I am no graphic designer but I needed a professional way to collate my images for the Work in Progress Portfolio hand-in. A website would look too loose and a video would not allow careful consideration of each image as I would be dictating the speed at which they were seen. Powerpoint would look too amateurish so I considered Adobe InDesign to create a mock-up book layout. The way my work has been progressing it would seem to fit either an exhibition or book for the best way of dissemination. There is a plethora of self-published photography books available so I am a little loathe to throw my bait in that direction, but for this hand-in I can combine the layout of a book with an exhibition catalogue to explore how my work would look finalised.
Cobbling together some design elements from my website for the cover using sharp straight lines as a contrast to the contents which are more soft-focus and far from ‘straight’. The working title of ‘A Place for Broken Things’ is a reference to the struggles we face negotiating our way round the heteronormative world. I was looking for clean crisp fonts to use that are subtle yet easily read & decided upon Quicksand for the image titles and I like the reportage inference of Courier for the title page. Initially the cover looked a little stark so I wanted an image that hinted at the content inside without offending casual viewers. Taking a close crop from one of the featured images; adding the warning sign to cover any offence then bringing the saturation of the background down I feel I have created a cover that should intrigue the reader to know more.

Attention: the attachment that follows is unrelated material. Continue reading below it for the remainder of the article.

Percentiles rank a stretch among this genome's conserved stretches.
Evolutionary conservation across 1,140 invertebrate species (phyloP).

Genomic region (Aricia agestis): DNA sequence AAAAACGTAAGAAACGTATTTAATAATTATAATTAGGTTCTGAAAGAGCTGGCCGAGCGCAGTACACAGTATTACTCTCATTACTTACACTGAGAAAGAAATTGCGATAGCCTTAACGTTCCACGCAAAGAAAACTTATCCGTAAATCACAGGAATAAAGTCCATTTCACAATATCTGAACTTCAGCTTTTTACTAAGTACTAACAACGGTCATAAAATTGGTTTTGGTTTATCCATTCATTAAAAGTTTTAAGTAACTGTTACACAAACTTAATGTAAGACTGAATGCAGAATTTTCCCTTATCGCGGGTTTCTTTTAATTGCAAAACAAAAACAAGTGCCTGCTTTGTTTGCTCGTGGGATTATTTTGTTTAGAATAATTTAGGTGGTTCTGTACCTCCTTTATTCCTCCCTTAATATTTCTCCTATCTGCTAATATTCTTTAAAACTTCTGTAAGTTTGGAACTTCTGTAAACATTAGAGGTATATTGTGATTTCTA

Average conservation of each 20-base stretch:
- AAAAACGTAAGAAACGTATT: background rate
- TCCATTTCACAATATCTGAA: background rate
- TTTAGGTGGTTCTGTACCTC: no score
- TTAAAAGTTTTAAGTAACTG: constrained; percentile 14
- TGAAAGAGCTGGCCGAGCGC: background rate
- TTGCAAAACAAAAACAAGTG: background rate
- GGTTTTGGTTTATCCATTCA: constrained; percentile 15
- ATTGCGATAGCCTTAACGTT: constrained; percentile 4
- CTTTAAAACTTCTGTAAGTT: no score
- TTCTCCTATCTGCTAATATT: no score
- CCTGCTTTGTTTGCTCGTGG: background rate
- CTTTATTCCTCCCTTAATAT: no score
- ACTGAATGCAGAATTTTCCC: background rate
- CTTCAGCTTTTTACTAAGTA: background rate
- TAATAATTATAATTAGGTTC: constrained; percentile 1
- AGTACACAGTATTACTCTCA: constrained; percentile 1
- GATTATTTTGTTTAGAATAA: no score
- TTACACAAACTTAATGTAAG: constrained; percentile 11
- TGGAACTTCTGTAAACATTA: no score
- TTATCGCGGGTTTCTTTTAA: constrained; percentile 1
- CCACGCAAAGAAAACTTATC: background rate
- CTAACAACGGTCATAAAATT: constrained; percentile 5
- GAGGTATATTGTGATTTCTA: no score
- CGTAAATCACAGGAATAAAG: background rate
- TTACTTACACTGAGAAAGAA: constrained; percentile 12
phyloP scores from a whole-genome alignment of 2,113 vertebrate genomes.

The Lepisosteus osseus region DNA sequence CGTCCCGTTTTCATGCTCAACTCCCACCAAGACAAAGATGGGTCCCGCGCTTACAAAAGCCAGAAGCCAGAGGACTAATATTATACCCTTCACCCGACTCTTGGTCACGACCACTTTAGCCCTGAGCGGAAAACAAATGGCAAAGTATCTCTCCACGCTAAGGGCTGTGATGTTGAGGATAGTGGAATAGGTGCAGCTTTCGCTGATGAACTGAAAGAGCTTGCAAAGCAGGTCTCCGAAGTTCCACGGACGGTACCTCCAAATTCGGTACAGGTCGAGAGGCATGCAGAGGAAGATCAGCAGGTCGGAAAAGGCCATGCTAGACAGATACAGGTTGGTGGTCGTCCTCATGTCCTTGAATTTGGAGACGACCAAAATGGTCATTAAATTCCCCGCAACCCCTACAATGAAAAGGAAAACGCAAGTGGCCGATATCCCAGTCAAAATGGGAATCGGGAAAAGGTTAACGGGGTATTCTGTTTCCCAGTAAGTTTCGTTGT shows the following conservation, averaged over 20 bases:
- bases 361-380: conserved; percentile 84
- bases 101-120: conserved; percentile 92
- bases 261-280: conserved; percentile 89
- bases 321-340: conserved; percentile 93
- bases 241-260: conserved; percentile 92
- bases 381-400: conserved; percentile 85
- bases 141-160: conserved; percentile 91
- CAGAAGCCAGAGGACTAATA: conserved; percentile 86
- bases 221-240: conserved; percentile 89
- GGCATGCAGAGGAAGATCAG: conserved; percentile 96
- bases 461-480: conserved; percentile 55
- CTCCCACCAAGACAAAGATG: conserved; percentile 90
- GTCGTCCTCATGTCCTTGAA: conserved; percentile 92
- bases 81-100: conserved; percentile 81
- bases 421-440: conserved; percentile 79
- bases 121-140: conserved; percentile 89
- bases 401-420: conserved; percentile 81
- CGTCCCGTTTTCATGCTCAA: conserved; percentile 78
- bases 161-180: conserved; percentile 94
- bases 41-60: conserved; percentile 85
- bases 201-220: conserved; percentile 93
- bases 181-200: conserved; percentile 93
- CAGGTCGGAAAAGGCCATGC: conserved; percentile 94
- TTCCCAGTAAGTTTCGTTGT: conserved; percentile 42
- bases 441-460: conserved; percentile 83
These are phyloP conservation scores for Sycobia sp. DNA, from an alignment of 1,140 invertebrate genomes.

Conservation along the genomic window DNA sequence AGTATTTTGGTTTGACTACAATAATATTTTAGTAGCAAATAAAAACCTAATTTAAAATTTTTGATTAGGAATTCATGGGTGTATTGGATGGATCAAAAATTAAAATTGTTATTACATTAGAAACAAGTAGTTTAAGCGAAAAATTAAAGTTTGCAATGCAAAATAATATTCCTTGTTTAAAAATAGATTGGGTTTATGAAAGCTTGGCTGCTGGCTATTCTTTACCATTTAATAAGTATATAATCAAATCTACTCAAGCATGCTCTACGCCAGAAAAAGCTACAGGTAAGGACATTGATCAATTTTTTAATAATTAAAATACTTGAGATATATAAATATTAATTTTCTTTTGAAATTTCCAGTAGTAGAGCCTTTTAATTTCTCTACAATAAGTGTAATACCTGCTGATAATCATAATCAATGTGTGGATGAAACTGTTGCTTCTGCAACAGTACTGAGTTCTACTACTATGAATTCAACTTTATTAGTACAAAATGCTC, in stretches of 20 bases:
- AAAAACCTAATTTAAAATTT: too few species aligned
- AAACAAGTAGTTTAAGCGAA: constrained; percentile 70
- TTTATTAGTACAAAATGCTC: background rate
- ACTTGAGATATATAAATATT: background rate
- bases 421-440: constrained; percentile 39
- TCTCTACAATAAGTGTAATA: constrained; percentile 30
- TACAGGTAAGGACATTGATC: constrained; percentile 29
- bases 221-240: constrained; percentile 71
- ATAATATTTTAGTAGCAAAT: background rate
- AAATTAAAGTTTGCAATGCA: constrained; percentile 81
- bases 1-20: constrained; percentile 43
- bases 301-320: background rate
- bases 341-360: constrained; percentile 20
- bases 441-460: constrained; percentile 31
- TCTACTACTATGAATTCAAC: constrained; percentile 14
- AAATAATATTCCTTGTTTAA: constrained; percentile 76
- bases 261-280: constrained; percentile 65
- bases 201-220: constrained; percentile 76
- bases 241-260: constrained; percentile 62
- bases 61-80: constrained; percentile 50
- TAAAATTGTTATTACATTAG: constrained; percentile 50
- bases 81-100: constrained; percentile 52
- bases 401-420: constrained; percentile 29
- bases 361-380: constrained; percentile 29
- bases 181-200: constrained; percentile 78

Treating the empty pages as if they were the gallery white walls I wanted little or no distracting design elements or text; preferring my images to speak for themselves. I have always found the early exhibitions of Wolfgang Tillmans work to be an interesting format to display his images. By using prints of varying sizes; some close together and some more loosely spaced it creates a dialogue between these disjointed shots and forces you to read them in a different manner to single images or grids; creating a narrative in the mind of the viewer. My intention is to use a similar method to set up dialogues between my images. I originally toyed with the idea of pining each image on a painted white wall along with its printed caption then re-photographing them to place in this format; mixing gallery and book in the same object. This is an idea I may revisit, but time constraints made it impractical for the moment.